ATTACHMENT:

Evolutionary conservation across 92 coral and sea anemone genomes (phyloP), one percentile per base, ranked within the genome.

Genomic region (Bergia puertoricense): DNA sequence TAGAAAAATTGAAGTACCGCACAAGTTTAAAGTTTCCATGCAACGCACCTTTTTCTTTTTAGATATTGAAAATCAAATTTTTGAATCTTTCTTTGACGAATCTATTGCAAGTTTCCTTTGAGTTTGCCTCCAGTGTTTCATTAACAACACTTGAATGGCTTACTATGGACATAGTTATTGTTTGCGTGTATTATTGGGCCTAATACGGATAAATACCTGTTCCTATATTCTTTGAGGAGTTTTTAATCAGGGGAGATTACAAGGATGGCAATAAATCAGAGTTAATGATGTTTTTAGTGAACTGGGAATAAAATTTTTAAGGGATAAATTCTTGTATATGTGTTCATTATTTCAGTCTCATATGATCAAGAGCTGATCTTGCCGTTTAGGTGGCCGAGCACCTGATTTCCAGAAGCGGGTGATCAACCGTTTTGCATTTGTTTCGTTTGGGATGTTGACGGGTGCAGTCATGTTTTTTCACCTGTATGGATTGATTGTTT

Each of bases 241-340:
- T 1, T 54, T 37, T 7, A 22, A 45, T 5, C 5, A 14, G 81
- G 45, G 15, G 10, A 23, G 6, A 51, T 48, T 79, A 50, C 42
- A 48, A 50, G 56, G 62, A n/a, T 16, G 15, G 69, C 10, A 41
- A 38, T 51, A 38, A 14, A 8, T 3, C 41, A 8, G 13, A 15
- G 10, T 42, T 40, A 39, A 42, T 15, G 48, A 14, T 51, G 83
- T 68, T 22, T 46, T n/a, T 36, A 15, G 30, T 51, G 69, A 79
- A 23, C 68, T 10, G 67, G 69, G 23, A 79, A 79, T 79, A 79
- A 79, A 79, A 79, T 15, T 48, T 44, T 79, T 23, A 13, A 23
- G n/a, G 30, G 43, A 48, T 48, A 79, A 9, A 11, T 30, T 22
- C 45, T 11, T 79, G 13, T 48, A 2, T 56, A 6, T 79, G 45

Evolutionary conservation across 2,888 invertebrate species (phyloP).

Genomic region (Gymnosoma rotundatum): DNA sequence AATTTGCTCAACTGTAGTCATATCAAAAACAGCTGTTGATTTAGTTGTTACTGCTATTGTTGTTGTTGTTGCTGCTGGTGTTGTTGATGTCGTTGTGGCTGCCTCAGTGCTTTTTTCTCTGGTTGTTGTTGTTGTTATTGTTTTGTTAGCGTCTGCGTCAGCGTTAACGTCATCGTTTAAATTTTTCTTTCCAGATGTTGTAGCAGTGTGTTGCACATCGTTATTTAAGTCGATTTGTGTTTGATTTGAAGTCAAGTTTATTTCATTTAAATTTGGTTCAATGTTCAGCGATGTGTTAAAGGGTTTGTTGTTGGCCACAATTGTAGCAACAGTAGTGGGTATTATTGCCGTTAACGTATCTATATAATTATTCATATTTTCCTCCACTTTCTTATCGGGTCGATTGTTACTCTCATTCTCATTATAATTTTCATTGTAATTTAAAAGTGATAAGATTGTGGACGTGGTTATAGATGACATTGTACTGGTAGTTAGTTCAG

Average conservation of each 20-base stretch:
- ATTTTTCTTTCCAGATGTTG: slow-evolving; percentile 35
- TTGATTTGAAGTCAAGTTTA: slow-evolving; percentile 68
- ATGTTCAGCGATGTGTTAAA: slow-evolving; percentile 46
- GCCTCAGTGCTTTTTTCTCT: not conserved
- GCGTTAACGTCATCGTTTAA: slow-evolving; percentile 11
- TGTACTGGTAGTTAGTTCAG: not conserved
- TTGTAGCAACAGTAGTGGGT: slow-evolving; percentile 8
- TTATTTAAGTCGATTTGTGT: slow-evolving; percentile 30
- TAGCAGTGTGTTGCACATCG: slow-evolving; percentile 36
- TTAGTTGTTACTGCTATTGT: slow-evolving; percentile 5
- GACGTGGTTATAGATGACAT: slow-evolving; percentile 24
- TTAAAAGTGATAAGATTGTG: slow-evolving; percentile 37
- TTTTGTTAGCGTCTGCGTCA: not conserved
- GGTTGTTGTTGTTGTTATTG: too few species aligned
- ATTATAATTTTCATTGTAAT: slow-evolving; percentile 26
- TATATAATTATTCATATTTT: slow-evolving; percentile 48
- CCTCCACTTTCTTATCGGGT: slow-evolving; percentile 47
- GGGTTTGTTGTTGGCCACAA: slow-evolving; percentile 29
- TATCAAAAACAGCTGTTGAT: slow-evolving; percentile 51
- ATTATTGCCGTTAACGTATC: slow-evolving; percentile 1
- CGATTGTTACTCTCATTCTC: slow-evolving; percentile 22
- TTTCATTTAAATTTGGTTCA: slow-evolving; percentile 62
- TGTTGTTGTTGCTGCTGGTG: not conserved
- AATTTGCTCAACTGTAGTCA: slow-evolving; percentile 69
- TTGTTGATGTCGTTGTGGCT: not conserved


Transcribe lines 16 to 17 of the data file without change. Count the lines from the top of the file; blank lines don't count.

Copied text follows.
Average conservation of each 20-base stretch:
- ATTTTTCTTTCCAGATGTTG: slow-evolving; percentile 35